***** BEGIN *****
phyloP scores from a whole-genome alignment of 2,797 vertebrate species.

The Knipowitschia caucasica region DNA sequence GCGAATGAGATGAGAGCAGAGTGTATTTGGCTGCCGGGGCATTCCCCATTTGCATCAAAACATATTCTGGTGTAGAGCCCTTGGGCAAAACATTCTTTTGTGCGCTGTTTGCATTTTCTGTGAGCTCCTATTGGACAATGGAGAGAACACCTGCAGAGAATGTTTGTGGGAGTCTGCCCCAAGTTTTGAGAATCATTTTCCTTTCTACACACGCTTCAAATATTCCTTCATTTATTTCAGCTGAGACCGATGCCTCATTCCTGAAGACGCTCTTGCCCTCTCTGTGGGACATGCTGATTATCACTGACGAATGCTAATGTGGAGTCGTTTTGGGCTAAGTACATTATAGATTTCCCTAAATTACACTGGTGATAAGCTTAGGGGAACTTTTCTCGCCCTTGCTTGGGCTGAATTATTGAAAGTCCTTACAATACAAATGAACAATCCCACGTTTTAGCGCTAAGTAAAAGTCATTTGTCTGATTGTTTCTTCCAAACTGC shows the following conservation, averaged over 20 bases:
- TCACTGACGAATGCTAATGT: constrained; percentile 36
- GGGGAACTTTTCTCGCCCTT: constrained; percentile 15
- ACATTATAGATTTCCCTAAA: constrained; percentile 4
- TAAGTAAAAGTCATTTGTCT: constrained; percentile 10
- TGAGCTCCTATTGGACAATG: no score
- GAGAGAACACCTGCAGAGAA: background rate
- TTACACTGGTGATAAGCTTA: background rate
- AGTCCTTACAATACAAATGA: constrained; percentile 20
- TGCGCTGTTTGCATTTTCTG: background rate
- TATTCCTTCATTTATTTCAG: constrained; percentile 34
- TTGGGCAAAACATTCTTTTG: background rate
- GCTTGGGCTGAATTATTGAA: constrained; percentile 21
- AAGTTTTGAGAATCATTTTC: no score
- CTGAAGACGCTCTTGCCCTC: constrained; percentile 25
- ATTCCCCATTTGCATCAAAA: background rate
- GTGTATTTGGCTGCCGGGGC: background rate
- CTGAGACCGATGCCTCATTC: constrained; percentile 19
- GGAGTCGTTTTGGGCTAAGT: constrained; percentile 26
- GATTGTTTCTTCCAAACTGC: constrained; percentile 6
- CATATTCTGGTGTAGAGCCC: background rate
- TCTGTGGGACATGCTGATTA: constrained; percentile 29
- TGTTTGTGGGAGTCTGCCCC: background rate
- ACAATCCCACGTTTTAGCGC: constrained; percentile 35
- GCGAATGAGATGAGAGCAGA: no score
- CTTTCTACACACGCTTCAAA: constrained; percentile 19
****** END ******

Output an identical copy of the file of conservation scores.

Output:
phyloP scores from a whole-genome alignment of 2,797 vertebrate species.

The Knipowitschia caucasica region DNA sequence GCGAATGAGATGAGAGCAGAGTGTATTTGGCTGCCGGGGCATTCCCCATTTGCATCAAAACATATTCTGGTGTAGAGCCCTTGGGCAAAACATTCTTTTGTGCGCTGTTTGCATTTTCTGTGAGCTCCTATTGGACAATGGAGAGAACACCTGCAGAGAATGTTTGTGGGAGTCTGCCCCAAGTTTTGAGAATCATTTTCCTTTCTACACACGCTTCAAATATTCCTTCATTTATTTCAGCTGAGACCGATGCCTCATTCCTGAAGACGCTCTTGCCCTCTCTGTGGGACATGCTGATTATCACTGACGAATGCTAATGTGGAGTCGTTTTGGGCTAAGTACATTATAGATTTCCCTAAATTACACTGGTGATAAGCTTAGGGGAACTTTTCTCGCCCTTGCTTGGGCTGAATTATTGAAAGTCCTTACAATACAAATGAACAATCCCACGTTTTAGCGCTAAGTAAAAGTCATTTGTCTGATTGTTTCTTCCAAACTGC shows the following conservation, averaged over 20 bases:
- TCACTGACGAATGCTAATGT: constrained; percentile 36
- GGGGAACTTTTCTCGCCCTT: constrained; percentile 15
- ACATTATAGATTTCCCTAAA: constrained; percentile 4
- TAAGTAAAAGTCATTTGTCT: constrained; percentile 10
- TGAGCTCCTATTGGACAATG: no score
- GAGAGAACACCTGCAGAGAA: background rate
- TTACACTGGTGATAAGCTTA: background rate
- AGTCCTTACAATACAAATGA: constrained; percentile 20
- TGCGCTGTTTGCATTTTCTG: background rate
- TATTCCTTCATTTATTTCAG: constrained; percentile 34
- TTGGGCAAAACATTCTTTTG: background rate
- GCTTGGGCTGAATTATTGAA: constrained; percentile 21
- AAGTTTTGAGAATCATTTTC: no score
- CTGAAGACGCTCTTGCCCTC: constrained; percentile 25
- ATTCCCCATTTGCATCAAAA: background rate
- GTGTATTTGGCTGCCGGGGC: background rate
- CTGAGACCGATGCCTCATTC: constrained; percentile 19
- GGAGTCGTTTTGGGCTAAGT: constrained; percentile 26
- GATTGTTTCTTCCAAACTGC: constrained; percentile 6
- CATATTCTGGTGTAGAGCCC: background rate
- TCTGTGGGACATGCTGATTA: constrained; percentile 29
- TGTTTGTGGGAGTCTGCCCC: background rate
- ACAATCCCACGTTTTAGCGC: constrained; percentile 35
- GCGAATGAGATGAGAGCAGA: no score
- CTTTCTACACACGCTTCAAA: constrained; percentile 19